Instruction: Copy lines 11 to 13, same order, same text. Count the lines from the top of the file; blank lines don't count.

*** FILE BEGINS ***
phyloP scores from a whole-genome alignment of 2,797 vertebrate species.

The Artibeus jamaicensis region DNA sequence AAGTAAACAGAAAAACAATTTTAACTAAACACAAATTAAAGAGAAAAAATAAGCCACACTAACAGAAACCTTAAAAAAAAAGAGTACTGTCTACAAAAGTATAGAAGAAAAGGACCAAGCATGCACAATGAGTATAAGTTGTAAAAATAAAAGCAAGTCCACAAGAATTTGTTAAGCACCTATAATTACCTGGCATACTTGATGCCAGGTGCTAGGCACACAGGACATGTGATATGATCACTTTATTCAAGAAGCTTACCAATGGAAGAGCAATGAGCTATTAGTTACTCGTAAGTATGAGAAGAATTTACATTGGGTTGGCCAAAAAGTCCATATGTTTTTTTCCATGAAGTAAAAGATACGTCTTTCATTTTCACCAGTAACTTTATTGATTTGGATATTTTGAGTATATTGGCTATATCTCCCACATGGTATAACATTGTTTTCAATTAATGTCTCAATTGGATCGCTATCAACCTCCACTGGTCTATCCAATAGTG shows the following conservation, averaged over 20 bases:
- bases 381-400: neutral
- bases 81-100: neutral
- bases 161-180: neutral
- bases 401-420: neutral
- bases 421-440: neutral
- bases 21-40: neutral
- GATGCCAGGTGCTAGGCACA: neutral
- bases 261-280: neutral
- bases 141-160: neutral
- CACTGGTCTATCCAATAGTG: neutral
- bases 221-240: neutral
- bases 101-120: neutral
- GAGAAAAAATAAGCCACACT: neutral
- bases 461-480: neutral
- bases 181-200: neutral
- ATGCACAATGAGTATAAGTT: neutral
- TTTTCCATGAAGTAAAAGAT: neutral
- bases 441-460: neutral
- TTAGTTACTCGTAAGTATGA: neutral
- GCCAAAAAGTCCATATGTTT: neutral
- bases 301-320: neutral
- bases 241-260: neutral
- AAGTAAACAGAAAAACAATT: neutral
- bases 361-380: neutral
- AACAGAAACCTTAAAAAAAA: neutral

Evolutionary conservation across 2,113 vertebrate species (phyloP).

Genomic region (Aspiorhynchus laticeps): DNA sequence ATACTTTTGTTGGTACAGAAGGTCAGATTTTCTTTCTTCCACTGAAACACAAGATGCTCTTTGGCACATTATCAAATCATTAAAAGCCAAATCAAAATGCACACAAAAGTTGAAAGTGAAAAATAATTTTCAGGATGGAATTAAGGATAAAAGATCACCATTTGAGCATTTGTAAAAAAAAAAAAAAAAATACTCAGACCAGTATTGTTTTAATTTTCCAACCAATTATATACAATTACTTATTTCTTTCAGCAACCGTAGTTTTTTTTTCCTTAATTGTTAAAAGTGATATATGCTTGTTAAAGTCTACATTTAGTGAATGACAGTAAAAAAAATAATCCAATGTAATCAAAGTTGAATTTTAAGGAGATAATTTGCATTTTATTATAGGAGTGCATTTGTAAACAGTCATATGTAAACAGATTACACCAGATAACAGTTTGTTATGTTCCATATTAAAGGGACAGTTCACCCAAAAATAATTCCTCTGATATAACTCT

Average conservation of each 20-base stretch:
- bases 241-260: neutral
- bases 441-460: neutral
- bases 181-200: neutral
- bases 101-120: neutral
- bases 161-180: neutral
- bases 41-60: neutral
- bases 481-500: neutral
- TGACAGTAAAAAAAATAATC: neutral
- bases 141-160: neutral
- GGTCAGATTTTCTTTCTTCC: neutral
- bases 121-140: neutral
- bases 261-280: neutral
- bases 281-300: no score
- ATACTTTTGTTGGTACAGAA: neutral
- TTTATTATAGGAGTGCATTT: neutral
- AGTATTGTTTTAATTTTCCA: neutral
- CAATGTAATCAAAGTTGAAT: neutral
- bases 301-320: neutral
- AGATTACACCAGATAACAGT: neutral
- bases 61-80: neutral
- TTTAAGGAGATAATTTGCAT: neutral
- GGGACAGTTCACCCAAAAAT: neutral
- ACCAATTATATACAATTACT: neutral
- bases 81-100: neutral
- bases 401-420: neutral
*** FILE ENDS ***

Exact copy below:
- bases 141-160: neutral
- CACTGGTCTATCCAATAGTG: neutral
- bases 221-240: neutral